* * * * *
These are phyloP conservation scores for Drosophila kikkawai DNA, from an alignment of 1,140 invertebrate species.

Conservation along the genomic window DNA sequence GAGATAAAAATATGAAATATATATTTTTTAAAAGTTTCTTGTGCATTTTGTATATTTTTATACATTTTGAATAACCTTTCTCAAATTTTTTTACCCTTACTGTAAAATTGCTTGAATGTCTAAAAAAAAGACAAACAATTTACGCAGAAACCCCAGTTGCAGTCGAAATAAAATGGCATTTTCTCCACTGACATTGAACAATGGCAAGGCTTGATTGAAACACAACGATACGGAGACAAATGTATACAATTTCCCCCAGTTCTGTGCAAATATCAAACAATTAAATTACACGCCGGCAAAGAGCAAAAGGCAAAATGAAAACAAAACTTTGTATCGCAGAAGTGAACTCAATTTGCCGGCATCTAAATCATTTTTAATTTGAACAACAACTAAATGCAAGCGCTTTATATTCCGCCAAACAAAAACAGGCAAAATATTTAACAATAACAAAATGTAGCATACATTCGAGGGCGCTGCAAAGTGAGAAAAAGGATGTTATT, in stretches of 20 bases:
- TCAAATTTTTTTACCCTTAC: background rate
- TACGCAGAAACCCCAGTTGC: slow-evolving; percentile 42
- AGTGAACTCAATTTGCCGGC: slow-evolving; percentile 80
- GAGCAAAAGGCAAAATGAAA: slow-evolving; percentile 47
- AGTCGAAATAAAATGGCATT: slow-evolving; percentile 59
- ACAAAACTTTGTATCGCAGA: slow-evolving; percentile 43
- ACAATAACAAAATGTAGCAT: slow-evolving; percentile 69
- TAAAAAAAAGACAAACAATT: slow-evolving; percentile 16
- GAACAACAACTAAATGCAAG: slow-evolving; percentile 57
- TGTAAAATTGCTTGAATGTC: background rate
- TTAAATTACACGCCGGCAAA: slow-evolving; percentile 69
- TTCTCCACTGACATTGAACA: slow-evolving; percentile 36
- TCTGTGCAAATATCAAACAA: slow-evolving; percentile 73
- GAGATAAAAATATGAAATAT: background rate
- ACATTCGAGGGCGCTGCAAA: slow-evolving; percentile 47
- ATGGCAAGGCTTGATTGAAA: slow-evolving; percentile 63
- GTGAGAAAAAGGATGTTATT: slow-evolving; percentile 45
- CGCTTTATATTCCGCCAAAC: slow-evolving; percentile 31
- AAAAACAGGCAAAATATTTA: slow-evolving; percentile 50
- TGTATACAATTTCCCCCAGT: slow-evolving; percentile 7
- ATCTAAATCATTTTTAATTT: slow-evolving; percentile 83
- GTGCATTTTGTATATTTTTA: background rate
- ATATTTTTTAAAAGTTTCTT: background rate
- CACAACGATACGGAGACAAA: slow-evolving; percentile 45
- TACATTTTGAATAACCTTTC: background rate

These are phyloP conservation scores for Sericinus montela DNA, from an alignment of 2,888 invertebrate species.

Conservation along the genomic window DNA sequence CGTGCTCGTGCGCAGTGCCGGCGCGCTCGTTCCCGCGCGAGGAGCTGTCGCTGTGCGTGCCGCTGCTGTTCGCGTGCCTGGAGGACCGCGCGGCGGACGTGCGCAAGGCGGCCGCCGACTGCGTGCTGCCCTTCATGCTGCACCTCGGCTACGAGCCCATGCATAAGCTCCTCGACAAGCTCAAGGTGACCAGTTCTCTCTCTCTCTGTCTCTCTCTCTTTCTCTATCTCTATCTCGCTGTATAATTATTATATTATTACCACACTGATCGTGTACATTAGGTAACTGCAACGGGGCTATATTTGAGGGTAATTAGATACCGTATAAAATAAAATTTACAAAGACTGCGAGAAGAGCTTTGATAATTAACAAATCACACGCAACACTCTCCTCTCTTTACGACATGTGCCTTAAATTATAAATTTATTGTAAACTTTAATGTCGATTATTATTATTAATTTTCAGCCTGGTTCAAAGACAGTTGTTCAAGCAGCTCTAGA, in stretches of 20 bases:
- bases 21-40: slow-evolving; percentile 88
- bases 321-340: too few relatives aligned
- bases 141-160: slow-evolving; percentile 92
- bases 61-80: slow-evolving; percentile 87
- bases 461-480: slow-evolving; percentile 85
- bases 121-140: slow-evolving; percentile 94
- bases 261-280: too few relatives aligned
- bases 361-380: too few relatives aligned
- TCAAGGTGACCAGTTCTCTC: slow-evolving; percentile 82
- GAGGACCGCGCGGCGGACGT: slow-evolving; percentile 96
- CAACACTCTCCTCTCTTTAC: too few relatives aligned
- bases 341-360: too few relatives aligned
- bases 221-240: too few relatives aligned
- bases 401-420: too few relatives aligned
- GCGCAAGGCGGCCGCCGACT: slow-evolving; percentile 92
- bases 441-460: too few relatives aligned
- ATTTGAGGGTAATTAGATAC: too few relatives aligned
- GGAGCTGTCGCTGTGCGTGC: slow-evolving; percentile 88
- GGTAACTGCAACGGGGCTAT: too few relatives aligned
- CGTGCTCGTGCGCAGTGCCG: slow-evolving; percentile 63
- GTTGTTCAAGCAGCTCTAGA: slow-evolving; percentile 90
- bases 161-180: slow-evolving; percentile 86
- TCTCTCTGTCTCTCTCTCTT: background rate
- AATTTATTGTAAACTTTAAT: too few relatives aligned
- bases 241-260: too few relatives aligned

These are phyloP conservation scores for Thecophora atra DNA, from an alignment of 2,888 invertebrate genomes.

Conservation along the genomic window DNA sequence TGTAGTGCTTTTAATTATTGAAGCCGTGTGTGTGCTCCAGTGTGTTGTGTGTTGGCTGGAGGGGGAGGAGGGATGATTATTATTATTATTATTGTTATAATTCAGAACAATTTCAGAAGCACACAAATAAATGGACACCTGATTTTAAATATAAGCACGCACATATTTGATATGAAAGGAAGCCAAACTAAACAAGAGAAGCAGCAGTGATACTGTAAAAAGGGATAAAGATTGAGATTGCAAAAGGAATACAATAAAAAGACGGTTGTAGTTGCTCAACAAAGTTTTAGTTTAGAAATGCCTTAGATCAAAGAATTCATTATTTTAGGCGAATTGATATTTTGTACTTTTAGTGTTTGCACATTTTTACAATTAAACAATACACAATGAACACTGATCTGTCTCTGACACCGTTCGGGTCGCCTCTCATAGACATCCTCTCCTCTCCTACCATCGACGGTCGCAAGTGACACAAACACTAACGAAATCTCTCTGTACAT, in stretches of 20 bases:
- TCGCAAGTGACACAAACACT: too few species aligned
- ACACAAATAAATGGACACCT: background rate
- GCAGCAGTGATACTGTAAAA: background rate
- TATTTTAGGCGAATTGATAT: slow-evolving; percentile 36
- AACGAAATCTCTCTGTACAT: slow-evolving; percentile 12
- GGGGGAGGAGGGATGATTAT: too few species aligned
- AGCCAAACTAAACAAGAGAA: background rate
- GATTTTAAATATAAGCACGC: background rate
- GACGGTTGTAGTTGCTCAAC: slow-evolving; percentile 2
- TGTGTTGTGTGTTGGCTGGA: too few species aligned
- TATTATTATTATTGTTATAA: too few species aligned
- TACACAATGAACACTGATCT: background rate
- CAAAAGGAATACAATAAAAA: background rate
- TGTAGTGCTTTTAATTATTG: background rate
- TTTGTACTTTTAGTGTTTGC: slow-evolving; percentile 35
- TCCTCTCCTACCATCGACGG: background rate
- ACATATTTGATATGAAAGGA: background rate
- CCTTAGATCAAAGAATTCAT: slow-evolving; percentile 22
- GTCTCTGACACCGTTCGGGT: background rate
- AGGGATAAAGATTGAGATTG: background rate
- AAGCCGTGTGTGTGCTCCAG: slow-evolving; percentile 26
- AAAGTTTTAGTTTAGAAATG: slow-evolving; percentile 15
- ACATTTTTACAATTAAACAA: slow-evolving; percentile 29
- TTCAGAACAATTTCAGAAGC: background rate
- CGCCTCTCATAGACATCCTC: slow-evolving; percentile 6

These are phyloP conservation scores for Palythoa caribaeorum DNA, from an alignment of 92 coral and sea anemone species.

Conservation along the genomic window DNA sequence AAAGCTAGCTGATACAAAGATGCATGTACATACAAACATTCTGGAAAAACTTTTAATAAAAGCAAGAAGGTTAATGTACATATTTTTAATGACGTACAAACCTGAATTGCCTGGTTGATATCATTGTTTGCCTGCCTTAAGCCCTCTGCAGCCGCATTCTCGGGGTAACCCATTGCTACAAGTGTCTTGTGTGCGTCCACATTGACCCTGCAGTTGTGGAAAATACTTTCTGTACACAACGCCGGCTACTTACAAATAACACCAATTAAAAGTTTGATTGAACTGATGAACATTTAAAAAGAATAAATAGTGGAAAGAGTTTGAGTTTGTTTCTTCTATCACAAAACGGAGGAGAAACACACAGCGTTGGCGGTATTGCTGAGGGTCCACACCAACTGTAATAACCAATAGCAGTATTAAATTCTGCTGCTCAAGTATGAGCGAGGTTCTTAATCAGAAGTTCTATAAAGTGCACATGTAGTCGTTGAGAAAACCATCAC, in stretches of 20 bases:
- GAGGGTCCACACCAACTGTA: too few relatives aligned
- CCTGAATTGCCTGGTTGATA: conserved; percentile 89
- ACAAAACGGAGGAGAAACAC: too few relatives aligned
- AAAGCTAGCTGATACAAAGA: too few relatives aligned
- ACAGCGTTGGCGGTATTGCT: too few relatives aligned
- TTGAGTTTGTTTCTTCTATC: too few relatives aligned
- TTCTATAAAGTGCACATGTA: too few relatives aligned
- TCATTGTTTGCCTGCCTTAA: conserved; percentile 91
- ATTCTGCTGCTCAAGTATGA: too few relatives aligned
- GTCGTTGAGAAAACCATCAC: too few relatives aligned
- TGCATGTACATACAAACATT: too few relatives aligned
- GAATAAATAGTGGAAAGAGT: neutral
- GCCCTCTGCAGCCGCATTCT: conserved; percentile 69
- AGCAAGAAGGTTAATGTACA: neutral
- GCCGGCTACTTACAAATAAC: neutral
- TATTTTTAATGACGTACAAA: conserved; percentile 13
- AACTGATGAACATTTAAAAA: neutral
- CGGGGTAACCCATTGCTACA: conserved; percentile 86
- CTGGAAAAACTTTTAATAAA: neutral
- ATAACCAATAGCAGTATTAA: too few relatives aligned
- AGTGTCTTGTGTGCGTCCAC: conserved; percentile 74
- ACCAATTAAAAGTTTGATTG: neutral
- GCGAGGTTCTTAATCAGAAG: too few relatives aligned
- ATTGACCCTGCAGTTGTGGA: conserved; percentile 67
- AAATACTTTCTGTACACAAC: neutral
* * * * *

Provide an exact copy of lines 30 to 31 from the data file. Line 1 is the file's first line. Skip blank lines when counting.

- bases 21-40: slow-evolving; percentile 88
- bases 321-340: too few relatives aligned